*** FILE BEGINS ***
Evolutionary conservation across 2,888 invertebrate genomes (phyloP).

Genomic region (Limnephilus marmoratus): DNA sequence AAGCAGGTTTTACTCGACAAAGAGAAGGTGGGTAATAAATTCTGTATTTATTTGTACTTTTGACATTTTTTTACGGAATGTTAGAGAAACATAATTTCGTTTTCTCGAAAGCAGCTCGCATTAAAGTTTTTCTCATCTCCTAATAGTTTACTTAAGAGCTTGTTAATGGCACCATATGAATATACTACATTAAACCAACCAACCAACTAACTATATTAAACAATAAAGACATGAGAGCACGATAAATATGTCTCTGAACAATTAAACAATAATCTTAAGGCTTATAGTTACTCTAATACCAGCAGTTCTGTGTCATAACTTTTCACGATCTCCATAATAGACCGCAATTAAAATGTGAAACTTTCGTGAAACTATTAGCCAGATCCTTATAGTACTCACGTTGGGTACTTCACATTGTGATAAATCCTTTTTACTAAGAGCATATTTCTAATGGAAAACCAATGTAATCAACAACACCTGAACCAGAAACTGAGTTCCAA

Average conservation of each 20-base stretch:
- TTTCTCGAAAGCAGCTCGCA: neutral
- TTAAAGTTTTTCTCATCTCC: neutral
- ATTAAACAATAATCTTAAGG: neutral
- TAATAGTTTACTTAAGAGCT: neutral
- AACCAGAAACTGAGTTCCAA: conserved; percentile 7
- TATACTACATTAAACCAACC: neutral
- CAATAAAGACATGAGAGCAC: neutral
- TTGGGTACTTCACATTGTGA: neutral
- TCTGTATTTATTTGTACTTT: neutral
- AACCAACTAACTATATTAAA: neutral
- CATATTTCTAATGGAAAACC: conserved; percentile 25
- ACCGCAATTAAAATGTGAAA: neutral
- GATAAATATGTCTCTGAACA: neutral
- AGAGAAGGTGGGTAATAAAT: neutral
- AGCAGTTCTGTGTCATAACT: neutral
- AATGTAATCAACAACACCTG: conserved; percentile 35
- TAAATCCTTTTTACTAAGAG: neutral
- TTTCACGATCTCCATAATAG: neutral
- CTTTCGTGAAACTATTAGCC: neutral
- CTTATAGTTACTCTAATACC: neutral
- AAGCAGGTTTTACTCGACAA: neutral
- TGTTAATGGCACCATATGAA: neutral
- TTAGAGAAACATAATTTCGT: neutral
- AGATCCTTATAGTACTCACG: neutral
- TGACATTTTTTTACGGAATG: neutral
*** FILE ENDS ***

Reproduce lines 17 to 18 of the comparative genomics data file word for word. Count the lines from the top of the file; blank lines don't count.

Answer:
- AGAGAAGGTGGGTAATAAAT: neutral
- AGCAGTTCTGTGTCATAACT: neutral